Sorrel is mainly classified into 2 species known as the Garden Sorrel (Rumex Acetosa) and the French Sorrel (Rumex Scutatus). Out of these 2 species, the garden sorrel is the most popular one and is grown by many gardeners.
Other sub-species of sorrel include Rumex Ambiguus, Rumex Arifolius, Rumex Hibernicus, Rumex Hirtulus, and Rumex Vinealis. Sorrel has been classified into these other subspecies but most of them are rarely cultivated.
The main aim of growing sorrel is to obtain its arrow-shaped leaves which are often used as a herb in soups, curries, and salads for the addition of its lemon tart flavor. On an average, the plant of sorrel grows to nearly 60 cms in height and around 2 ft. in width. By nature, sorrel is classified under dioecious plants.
SORREL GROWING TIPS
Sorrels are perennial plants however many gardeners end up growing sorrel as annuals because an old plant of sorrel is considered to lose its flavor.
Moreover, most gardeners want to start a new batch of sorrels each spring which results in growing them as annuals. Anyhow, as long as you are growing sorrels you must be aware of its in’s and out’s for achieving the maximum output with the least input.
- Unlike many other plants, sorrels are capable of tackling less sunlight and can grow in partial shade. However, sunlight is important for growing sorrels and the more sunlight it will receive the better results you will get.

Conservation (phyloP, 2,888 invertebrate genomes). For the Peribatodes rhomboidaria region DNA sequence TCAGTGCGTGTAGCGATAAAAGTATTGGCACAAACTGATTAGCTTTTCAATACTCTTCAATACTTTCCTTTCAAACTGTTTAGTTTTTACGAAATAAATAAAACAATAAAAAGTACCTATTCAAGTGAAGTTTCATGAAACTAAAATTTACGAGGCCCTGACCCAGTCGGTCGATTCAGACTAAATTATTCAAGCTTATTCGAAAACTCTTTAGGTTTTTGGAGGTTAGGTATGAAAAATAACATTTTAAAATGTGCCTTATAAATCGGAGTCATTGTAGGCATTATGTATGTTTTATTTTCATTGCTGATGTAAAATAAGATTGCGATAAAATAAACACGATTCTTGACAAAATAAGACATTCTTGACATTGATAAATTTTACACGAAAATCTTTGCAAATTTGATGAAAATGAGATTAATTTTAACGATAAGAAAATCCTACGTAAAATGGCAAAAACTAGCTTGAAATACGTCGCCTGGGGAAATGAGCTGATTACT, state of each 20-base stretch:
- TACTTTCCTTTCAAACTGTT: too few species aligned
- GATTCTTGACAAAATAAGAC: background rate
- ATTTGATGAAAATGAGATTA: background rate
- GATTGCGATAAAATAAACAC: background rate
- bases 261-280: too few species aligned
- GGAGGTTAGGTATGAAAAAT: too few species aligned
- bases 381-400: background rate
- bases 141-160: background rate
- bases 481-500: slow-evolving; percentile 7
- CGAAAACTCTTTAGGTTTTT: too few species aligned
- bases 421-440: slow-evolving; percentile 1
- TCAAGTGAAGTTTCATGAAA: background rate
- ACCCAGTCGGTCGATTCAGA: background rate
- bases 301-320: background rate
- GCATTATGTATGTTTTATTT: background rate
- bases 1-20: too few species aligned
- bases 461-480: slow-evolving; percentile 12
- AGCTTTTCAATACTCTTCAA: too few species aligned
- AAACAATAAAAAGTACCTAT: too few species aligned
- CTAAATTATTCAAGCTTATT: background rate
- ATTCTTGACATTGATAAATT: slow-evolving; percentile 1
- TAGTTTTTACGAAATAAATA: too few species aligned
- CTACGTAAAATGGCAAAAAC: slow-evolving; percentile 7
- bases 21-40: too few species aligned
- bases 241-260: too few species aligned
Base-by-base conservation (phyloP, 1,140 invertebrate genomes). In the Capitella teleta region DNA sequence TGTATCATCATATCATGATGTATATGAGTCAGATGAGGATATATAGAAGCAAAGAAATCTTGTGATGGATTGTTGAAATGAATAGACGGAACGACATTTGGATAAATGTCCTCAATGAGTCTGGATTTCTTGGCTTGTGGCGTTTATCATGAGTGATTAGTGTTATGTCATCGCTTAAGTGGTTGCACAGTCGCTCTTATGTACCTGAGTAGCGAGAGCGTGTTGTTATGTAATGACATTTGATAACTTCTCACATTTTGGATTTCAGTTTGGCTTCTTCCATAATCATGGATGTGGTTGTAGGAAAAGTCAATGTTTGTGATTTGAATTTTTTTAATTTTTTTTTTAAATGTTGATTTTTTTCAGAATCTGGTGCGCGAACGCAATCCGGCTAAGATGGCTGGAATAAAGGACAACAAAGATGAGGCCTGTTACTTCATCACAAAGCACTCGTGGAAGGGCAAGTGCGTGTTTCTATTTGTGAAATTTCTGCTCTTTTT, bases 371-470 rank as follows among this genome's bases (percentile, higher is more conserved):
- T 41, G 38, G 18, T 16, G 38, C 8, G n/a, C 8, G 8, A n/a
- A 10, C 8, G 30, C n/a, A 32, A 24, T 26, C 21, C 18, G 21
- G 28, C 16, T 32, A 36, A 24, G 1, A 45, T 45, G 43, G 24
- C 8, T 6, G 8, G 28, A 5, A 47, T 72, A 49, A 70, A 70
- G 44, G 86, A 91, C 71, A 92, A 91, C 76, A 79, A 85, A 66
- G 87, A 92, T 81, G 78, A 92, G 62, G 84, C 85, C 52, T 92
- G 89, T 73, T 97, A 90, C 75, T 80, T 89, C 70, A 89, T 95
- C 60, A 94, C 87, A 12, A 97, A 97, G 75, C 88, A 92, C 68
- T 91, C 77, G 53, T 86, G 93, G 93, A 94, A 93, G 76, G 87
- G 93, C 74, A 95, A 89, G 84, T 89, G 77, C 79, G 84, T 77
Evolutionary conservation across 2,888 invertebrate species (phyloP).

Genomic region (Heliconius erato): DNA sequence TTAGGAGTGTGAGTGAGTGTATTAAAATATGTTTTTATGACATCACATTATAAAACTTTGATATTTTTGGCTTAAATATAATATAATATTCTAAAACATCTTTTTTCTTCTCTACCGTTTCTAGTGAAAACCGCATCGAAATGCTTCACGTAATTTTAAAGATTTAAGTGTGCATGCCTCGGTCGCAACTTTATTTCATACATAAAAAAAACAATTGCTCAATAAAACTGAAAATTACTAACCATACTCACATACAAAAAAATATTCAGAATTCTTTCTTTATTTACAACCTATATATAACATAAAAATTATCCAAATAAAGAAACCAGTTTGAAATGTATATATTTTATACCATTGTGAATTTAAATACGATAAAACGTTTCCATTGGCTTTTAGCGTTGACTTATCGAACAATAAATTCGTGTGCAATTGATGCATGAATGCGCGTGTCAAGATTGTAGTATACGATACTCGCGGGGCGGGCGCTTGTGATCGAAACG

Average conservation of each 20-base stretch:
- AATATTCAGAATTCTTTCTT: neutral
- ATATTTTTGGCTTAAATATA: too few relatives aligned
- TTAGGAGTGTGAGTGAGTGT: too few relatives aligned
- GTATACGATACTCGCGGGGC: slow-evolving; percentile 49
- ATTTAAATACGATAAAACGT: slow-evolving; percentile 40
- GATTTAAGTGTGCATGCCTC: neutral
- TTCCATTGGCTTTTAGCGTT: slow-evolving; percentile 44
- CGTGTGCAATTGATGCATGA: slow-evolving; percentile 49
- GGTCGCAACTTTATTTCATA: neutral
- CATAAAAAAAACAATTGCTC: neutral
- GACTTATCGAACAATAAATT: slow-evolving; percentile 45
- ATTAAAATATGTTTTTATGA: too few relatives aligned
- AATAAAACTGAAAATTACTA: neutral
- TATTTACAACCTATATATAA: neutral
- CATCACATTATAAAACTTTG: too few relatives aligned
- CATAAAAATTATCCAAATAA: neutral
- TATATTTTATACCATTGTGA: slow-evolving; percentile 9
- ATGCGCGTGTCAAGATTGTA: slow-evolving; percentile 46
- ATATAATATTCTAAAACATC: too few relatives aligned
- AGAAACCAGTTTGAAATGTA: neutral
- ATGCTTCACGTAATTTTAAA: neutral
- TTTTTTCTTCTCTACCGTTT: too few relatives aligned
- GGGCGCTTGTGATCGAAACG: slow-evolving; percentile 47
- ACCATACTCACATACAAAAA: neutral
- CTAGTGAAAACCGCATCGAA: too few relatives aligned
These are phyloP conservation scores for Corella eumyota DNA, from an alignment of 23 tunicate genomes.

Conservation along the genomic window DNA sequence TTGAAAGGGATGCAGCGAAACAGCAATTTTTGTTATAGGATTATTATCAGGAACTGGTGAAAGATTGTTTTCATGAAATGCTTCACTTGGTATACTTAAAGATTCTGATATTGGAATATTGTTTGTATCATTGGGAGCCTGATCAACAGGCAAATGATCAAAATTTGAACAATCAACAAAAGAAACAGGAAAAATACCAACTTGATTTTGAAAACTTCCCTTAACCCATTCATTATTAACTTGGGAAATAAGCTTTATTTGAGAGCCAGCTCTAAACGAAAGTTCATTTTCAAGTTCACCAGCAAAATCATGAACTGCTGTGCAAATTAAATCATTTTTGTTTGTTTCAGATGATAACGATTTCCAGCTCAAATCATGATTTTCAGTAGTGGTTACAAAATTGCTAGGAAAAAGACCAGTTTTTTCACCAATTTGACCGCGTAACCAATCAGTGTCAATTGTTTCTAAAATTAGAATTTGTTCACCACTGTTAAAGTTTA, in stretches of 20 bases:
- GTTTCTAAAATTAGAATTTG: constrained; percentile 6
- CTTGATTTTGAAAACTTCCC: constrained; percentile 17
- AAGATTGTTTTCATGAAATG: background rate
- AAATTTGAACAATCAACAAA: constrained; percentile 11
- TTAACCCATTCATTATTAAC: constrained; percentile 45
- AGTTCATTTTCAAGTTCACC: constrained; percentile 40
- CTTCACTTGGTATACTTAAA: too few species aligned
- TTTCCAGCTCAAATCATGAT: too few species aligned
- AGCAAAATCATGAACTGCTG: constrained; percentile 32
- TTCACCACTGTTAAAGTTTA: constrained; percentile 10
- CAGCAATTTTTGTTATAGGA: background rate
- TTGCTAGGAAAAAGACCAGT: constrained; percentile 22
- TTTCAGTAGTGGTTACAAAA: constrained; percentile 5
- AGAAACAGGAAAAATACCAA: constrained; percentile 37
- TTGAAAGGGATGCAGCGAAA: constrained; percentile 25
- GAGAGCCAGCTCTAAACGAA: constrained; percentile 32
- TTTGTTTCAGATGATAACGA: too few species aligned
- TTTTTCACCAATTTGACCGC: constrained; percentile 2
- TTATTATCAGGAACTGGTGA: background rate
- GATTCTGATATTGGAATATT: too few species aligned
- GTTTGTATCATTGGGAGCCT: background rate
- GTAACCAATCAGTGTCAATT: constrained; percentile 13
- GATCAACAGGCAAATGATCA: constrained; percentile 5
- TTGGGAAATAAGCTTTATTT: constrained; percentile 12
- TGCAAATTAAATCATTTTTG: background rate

- Optimum soil pH level for growing sorrels lies more on the acidic side. Ideally, you need a pH level of 5.5-6.8 for growing sorrels.
- Many plants are grown directly from the seeds or from cuttings. The good thing about growing sorrel is that there are many ways by which you can grow it. Sorrel can be grown directly from the seeds or from the cuttings. It can also be grown with the help of root division or transplantation.
- Sorrel is a cold season plant but is not completely frost proof. Thus, it is quite crucial to protect it from frost by using some sort of covering over the plant or growing it at indoor locations. Well grown sorrel plants can withstand a mild frost but will get ruined if it goes higher than the mild version.
- High organic matter consistency in the soil is a must for growing sorrel. As described earlier, sorrel is mainly grown for its leaves and by maintaining a soil rich in organic matter will boom up the output.
- Regular maintenance and care are essential for the growth of this plant. Maintaining the moisture of the plant close to the optimum level will ensure a healthy growth of this plant. For obtaining a good moisture level mulching is recommended.
- The best part about growing sorrels is that there is a nearly negligible risk of the pest problem which saves a lot of work for gardeners. Aphids have been observed as a pest problem for sorrels on rare occasions but treating them is fairly easy. Most of the times cleaning the plant with clean water will result in their complete eradication.